Understanding Municipal Fiscal Health provides an in-depth assessment of the fiscal health of cities throughout the United States.
The book examines the tools currently available to cities for designing a revenue structure, measuring fiscal conditions and measuring fiscal health. It explains how artificial policies such as tax and expenditure limitations influence fiscal policies, and how communities can overcome socioeconomic and state-policy barriers to produce strong fiscal conditions. The authors go beyond simple theory to analyze patterns of fiscal health using actual financial, demographic and TEL data from an accurate data source, the Government Financial Officers Association survey. The book offers a solid basis of empirical evidence including quantitative case studies—complete with discussion questions—to help practitioners better understand the environment in which they are functioning and the policy tools they need to help advocate for change.
This book teaches the reader the science and art of municipal financial analysis, and will be invaluable for local and state officials, analysts, and students and researchers.
2. Inputs: Municipal Fiscal Environments
3. Outputs: Municipal Fiscal Trends
4. Outcomes: Measuring Fiscal Health
5. Outcomes: Measuring Fiscal Stress
6. Outcomes: Municipal Fiscal Condition Trends
7. Policy Actions: Municipal Responses to Fiscal Stress
8. Policy Actions: State Responses to Municipal Fiscal Stress
Foreword to Municipal Case Studies
9. Case Study of Flint, Michigan
10. Case Study of Wichita, Kansas
11. Case Study of North Lauderdale, Florida
12. Case Study of Havelock, North Carolina
13. Case Study of Commerce, California
14. Academic and Professional Approaches to Financial Condition Analysis
15. Conclusions and Lessons Learned
Appendix A: Pros and Cons of the Census Bureau’s Survey of State and Local Government Finances
Appendix B: Selected Benchmarks
"The authors provide a comprehensive guide to the assessment of municipal fiscal health and stress that will be essential for local and state officials, analysts, and students and researchers. The data and measures available to public finance analysts has proliferated, but, until now, there was no clear guide on how to use it. This book teaches the reader the science and the art of municipal financial analysis and will be used for years."
John R. Bartle, University of Nebraska at Omaha, United States
"Despite local government’s indispensable contributions to our communities and the many billions of dollars that flow into local government budgets, there is no obvious way to judge the financial condition of these institutions. Understanding Municipal Fiscal Health provides a much-needed explanation of the inescapable complexities of measuring the financial condition of local governments. It covers the spectrum of issues that must be considered when attempting to measure the financial performance of organizations that don’t exist for a financial purpose! It also offers practical examples and insights that can help scholars and practitioners better apply the discipline of financial condition analysis to local governments and, thereby, support their continued viability."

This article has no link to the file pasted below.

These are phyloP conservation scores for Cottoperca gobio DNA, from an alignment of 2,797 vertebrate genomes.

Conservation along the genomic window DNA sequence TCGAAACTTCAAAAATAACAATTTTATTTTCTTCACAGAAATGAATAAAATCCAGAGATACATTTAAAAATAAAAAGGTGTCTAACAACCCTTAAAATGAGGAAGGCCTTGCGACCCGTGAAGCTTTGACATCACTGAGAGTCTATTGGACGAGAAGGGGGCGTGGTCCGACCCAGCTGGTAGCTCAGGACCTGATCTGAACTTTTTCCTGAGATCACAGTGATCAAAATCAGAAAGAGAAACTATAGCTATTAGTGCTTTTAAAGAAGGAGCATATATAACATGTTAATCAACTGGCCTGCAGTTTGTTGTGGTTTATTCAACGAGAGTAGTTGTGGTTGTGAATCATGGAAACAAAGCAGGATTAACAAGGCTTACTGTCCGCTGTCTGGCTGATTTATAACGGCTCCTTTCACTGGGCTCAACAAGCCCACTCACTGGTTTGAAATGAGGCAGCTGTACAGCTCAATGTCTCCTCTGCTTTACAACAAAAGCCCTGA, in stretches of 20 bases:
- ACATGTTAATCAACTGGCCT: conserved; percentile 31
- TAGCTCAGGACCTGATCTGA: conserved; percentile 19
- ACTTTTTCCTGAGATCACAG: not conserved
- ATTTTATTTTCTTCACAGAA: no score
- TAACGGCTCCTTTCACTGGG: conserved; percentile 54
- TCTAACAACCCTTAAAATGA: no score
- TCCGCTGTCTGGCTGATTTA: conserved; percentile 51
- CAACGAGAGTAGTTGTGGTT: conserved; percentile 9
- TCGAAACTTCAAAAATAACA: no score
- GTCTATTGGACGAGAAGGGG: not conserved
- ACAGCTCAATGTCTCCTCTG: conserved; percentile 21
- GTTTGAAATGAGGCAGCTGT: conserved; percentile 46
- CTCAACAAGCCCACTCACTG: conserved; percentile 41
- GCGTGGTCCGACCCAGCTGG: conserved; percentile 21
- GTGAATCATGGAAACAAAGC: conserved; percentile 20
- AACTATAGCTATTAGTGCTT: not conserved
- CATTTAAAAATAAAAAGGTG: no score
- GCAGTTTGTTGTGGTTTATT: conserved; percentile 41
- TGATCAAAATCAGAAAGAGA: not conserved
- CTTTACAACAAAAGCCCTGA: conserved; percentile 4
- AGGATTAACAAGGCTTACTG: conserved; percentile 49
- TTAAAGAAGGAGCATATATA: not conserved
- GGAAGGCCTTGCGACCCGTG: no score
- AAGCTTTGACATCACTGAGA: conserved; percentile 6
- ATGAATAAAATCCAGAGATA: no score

Shayne Kavanagh, Government Finance Officers Association, United States
“This book is about a deeper and more comprehensive understanding of the specific issue of municipal financial health, and to that aim the authors have conceived of it on the onion principle. Although this topic has been known in the world of research but also practice for several decades, this honest and artisanal approach goes peel by peel from external factors to the heart of understanding the financial health of municipalities using the US municipal sector and selected case studies as examples.”
Filip Hrůza, Masaryk University, Czechia, writing in the International Journal of Public Administration, 46:11, 795-796 (2023) https://doi.org/10.1080/01900692.2023.2208771
“Although the book gives the impression of being written with the practitioner in mind, I believe its strength lies in its ability to be used in the classroom… What I find particularly useful for teaching about the book is Chapter 14, which considers the academic and professional approaches to fiscal health… the authors discuss how the approaches of academics and practitioners differ and then discuss the use of their approach to resolve the gap. In my own teaching experience, this chapter has proven itself popular with students. When combined with the case studies of Chapters 9 through 13, the chapter helps students to understand the difference between academic and practitioner dynamics while giving them a process for working through how to resolve the differences. Furthermore, the chapter gives students a way of understanding the book’s model of fiscal health that can be applied by anyone working for a government, not just those with advanced statistical training.”
Henry Muley, University of Zimbabwe, writing in Teaching Public Administration (2023) DOI: 10.1177/01447394231204687